Adolescent Girls in Out-of-Home Care; Associations Between Substance Use and Sexual Risk Behavior.
Somers, Cheryl L. Day, Angelique. Decker, Leann. Saleh, Aamena B. Baroni, Beverly A.
Published: September-October 2016
Journal of Child and Adolescent Substance Abuse
Vol. 25, No. 5 , p. 409-416
Taylor and Francis Group
530 Walnut Street Suite 850
Philadelphia, PA 19106
Substance use and sexual risk behaviors continue to be major concerns for today's youths, and are particularly problematic for those who have been placed in out-of-home care settings. The purpose of this study was to explore these associations in a sample of 120 girls placed in a residential treatment setting and attending an on-site school in a major metropolitan area in the Midwest. A modified Youth Risk Behavior Survey (YRBS) was administered including questions relating to the youths' foster care or adjudicated status. The substance use variables targeted were alcohol and drug use. The sexual risk behavior variables were age of onset of first sexual intercourse, virginity status, contraceptive use, age of first sexual partner, and experience with ever having been forced to have sex. Results indicate that earlier onset and greater frequency of substance use were both correlated with number of sexual partners. Frequency of substance use was a significant and consistent contributor. Age of sexual partner was an inconsistent contributor, and history of forced sexual activity was not a contributor. Implications for policy and practice are offered to enhance the health and well-being of this unique population. (Author abstract)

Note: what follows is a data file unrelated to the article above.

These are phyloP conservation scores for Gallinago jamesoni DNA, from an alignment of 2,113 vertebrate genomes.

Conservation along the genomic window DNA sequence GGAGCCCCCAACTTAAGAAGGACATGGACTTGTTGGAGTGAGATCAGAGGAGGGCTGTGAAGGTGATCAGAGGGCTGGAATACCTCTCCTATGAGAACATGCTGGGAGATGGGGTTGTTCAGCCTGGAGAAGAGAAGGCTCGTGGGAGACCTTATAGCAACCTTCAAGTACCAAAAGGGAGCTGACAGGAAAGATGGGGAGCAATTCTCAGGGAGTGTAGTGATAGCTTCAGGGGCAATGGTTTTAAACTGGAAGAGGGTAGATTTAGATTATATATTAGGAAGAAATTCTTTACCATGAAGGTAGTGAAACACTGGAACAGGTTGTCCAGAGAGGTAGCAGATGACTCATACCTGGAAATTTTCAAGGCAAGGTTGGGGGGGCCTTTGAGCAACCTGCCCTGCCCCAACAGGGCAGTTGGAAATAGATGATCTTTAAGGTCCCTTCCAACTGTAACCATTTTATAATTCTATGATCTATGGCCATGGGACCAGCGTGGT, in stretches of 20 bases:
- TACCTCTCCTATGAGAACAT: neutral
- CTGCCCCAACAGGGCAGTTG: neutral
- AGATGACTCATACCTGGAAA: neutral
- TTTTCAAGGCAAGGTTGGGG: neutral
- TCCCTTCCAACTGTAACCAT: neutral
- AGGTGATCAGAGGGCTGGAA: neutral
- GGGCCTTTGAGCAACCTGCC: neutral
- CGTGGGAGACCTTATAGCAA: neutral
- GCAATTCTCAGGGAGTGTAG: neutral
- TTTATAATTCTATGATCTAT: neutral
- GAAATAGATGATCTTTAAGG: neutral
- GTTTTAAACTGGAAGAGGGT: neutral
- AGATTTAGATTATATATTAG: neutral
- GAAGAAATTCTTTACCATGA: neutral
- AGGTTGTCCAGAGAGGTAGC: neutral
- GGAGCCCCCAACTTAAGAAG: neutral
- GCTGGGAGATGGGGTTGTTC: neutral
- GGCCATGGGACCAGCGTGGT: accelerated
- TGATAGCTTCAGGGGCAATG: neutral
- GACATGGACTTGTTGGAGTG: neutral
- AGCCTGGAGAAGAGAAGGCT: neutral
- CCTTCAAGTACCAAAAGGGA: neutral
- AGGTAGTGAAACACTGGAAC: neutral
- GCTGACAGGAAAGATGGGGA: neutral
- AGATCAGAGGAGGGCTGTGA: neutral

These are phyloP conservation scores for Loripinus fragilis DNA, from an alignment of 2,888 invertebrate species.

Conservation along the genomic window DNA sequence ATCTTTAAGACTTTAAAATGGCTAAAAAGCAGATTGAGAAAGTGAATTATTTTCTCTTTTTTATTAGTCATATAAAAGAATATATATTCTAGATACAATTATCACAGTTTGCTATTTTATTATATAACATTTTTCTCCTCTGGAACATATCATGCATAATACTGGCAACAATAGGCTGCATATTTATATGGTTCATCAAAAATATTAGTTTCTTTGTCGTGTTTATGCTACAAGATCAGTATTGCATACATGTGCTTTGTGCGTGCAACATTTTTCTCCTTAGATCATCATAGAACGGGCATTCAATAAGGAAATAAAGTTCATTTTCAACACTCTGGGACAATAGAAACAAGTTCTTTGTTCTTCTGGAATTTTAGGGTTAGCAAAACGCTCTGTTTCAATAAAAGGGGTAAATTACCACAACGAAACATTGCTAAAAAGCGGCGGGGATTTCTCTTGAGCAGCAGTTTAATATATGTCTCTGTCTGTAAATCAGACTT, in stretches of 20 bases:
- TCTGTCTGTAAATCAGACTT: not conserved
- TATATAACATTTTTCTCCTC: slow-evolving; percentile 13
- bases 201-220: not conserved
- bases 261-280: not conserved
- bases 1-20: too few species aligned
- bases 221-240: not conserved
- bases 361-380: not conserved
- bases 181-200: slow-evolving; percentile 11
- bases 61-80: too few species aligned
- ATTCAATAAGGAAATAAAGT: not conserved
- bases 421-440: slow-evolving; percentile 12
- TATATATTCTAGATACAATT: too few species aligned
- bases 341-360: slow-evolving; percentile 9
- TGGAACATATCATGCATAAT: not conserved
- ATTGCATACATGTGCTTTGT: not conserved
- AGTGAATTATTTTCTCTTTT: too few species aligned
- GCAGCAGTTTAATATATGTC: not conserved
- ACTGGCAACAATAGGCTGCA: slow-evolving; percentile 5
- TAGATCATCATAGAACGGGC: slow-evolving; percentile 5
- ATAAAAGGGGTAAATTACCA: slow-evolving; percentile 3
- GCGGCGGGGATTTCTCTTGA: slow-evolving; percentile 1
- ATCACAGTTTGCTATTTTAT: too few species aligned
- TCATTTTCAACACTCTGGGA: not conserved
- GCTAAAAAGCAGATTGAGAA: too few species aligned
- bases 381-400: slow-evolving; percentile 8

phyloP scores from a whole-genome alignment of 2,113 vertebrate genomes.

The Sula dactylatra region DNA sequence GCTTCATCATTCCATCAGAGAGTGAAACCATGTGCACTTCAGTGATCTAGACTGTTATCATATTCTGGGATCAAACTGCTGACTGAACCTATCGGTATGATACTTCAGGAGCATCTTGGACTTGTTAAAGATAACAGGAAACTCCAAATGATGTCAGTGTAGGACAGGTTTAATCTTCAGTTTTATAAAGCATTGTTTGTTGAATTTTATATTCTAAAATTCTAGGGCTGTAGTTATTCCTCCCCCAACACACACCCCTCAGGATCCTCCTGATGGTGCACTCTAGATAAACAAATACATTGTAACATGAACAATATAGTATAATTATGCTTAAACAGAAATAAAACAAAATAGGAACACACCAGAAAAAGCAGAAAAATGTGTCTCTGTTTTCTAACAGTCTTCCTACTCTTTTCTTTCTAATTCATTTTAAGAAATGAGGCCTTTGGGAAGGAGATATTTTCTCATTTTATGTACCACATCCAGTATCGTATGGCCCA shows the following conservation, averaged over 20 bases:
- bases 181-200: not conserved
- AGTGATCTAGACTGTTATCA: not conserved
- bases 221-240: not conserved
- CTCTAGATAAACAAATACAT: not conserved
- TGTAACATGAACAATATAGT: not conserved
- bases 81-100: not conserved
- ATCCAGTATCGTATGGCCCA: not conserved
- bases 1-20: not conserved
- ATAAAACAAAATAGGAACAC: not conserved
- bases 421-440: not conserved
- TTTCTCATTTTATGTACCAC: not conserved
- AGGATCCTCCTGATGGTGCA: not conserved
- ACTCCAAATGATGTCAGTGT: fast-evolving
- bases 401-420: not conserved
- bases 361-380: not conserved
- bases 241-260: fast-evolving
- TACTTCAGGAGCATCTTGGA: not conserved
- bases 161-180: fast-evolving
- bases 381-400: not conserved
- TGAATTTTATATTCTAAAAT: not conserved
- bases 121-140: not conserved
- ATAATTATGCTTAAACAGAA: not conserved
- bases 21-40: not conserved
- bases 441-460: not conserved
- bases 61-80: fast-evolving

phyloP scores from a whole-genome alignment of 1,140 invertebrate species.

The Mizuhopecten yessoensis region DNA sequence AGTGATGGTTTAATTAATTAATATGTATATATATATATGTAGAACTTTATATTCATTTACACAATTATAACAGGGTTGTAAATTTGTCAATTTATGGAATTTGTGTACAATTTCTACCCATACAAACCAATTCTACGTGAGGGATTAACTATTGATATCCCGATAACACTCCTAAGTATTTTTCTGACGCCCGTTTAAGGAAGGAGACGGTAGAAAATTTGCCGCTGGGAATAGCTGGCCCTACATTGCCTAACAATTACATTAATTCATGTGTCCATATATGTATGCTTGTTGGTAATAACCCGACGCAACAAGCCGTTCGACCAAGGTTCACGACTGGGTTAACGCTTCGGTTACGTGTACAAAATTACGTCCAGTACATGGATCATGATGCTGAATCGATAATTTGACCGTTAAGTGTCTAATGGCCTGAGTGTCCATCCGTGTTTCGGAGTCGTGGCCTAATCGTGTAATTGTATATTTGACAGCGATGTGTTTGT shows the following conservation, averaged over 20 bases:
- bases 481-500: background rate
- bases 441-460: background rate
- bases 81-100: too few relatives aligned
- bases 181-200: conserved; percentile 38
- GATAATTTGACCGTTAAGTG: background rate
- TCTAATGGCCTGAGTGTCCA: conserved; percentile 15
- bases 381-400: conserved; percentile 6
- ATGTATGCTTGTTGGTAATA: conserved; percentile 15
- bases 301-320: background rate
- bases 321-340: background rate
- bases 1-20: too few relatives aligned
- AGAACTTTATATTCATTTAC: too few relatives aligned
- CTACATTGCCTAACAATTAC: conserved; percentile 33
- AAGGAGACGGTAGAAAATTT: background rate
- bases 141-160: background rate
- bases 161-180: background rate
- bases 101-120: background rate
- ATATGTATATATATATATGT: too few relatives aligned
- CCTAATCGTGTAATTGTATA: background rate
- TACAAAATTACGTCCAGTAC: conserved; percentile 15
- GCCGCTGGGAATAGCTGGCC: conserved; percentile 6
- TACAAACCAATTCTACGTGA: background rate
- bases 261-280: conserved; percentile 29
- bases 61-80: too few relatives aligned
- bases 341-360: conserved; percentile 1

foster adolescents; substance abuse; sexuality; risk factors; residential treatment